US3908646A (en) 1972-07-20 1975-09-30 Amir H Ansari Concentric loop intrauterine device
US4212304A (en) 1978-04-07 1980-07-15 Medical Engineering Corp. Uretheral catheter stent
FR2577809A1 (en) 1985-02-26 1986-08-29 Synthelabo Drain, in particular urethral drain
US4657020A (en) 1985-07-10 1987-04-14 Jayco Pharmaceuticals Method of using a foreign object protector hood
US4671795A (en) 1984-11-19 1987-06-09 Mulchin William L Permanent/retrievable ureteral catheter
US4727866A (en) 1984-01-23 1988-03-01 Ortho Pharmaceutical (Canada) Ltd. Intrauterine device detection and removal system
EP0276104A2 (en) 1987-01-21 1988-07-27 American Medical Systems, Inc. Apparatus for removal of objects from body passages
US4790809A (en) 1985-08-29 1988-12-13 Medical Engineering Corporation Ureteral stent
US4820262A (en) * 1985-12-12 1989-04-11 Medical Engineering Corporation Ureteral stent
US4913683A (en) 1988-07-05 1990-04-03 Medical Engineering Corporation Infusion stent system
US4963129A (en) 1988-09-17 1990-10-16 Willy Ruesch Ag System for the drainage of body cavities
US4973301A (en) 1989-07-11 1990-11-27 Israel Nissenkorn Catheter and method of using same
US4989299A (en) * 1988-11-15 1991-02-05 Tamao Morita Fastener means utilizing attraction of permanent magnet
US4997435A (en) 1989-09-25 1991-03-05 Methodist Hospital Of Indiana Inc. Percutaneous catheter with encapsulating receptacle
US5057114A (en) 1990-09-18 1991-10-15 Cook Incorporated Medical retrieval basket
US5100423A (en) 1990-08-21 1992-03-31 Medical Engineering & Development Institute, Inc. Ablation catheter
US5116309A (en) 1989-01-25 1992-05-26 Coll Milton E Ureteral stent-catheter system having varying diameter stent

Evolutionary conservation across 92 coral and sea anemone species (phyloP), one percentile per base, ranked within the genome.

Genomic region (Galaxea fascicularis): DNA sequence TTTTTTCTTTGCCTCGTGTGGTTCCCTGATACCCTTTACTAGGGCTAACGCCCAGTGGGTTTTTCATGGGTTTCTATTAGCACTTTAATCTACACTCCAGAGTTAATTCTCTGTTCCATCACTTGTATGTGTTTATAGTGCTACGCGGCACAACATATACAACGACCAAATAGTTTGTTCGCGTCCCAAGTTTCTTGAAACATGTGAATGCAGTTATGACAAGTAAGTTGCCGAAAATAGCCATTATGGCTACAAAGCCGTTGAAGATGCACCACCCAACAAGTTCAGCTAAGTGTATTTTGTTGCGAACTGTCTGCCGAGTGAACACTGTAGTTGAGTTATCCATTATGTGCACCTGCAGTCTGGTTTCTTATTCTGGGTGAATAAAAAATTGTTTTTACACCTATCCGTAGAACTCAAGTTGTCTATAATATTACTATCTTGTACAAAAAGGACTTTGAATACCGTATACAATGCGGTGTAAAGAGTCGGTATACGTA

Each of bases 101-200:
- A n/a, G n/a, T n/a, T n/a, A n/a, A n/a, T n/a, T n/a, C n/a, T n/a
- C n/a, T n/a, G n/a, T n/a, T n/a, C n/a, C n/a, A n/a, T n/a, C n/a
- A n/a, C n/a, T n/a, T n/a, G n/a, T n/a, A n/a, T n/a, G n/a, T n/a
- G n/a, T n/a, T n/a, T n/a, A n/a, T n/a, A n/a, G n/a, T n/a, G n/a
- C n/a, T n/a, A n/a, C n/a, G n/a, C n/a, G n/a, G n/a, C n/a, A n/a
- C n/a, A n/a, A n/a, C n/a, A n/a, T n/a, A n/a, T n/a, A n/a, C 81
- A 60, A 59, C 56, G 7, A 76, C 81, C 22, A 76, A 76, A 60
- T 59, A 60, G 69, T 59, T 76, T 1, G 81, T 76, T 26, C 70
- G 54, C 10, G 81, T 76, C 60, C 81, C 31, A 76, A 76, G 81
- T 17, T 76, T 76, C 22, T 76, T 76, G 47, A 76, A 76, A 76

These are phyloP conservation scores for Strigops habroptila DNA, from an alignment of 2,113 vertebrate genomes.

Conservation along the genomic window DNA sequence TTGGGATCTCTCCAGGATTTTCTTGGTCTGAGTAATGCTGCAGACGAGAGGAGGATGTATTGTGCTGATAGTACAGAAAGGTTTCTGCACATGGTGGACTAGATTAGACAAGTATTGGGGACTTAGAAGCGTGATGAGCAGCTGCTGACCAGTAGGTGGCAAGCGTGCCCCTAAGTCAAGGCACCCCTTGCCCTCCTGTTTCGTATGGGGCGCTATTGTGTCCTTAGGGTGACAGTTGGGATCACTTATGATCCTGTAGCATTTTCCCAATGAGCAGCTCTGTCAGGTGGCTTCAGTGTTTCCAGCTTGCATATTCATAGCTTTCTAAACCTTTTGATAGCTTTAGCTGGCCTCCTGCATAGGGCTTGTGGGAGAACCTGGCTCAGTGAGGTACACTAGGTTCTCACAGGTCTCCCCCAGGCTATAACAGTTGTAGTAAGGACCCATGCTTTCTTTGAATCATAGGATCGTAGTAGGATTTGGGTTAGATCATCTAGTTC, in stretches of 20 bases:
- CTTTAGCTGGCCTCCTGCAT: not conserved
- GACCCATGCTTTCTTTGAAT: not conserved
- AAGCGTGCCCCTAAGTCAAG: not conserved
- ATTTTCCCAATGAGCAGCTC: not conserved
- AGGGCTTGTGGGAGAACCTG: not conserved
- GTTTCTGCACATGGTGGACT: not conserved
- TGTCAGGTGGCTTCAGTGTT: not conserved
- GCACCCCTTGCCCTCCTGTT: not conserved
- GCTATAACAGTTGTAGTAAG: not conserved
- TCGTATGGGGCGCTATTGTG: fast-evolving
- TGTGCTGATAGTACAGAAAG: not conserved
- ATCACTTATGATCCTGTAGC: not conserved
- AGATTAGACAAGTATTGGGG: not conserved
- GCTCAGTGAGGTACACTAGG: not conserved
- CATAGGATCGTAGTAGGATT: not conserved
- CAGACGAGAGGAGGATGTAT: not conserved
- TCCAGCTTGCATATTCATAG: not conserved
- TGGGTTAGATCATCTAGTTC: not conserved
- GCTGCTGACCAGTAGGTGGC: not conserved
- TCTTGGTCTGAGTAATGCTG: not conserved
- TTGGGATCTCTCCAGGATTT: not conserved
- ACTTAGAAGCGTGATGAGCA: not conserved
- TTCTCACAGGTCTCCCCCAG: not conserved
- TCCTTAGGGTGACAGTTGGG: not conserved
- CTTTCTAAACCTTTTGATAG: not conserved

US5123914A (en) 1986-05-19 1992-06-23 Cook Incorporated Visceral anchor for visceral wall mobilization
US5176625A (en) * 1990-10-25 1993-01-05 Brisson A Glen Stent for ureter
US5312416A (en) 1991-10-18 1994-05-17 Endomedix Corporation Method and system for enclosing, manipulating, debulking and removing tissue through minimal access incisions
US5322501A (en) 1992-10-02 1994-06-21 Mahmud Durrani Ayaz Continent urethral stent for treating and preventing urethral stricture after surgery
US5324284A (en) 1992-06-05 1994-06-28 Cardiac Pathways, Inc. Endocardial mapping and ablation system utilizing a separately controlled ablation catheter and method
US5364340A (en) 1989-01-25 1994-11-15 Coll Milton E Ureteral stent-catheter having varying internal diameter and method of use
US5380270A (en) 1990-12-07 1995-01-10 Willy Rusch Ag Ureteral catheter
US5387219A (en) 1992-09-23 1995-02-07 Target Therapeutics Medical retrieval snare with coil wrapped loop
US5453090A (en) 1994-03-01 1995-09-26 Cordis Corporation Method of stent delivery through an elongate softenable sheath
US5514178A (en) 1993-06-24 1996-05-07 Synthelabo Prosthesis for bodily canal
US5599291A (en) 1993-01-04 1997-02-04 Menlo Care, Inc. Softening expanding ureteral stent
US5609605A (en) 1994-08-25 1997-03-11 Ethicon, Inc. Combination arterial stent
US5647843A (en) 1996-05-24 1997-07-15 Vance Products Incorporated Anti-reflux ureteral stent
US5667523A (en) 1995-04-28 1997-09-16 Impra, Inc. Dual supported intraluminal graft
US5755781A (en) 1996-08-06 1998-05-26 Iowa-India Investments Company Limited Embodiments of multiple interconnected stents
US5766203A (en) 1995-07-20 1998-06-16 Intelliwire, Inc. Sheath with expandable distal extremity and balloon catheters and stents for use therewith and method
US5792145A (en) 1994-11-21 1998-08-11 Boston Scientific Corporation Surgical retrieval baskets
US5817104A (en) 1997-04-30 1998-10-06 C.R. Bard, Inc. Dual purpose mechanism for expanding baskets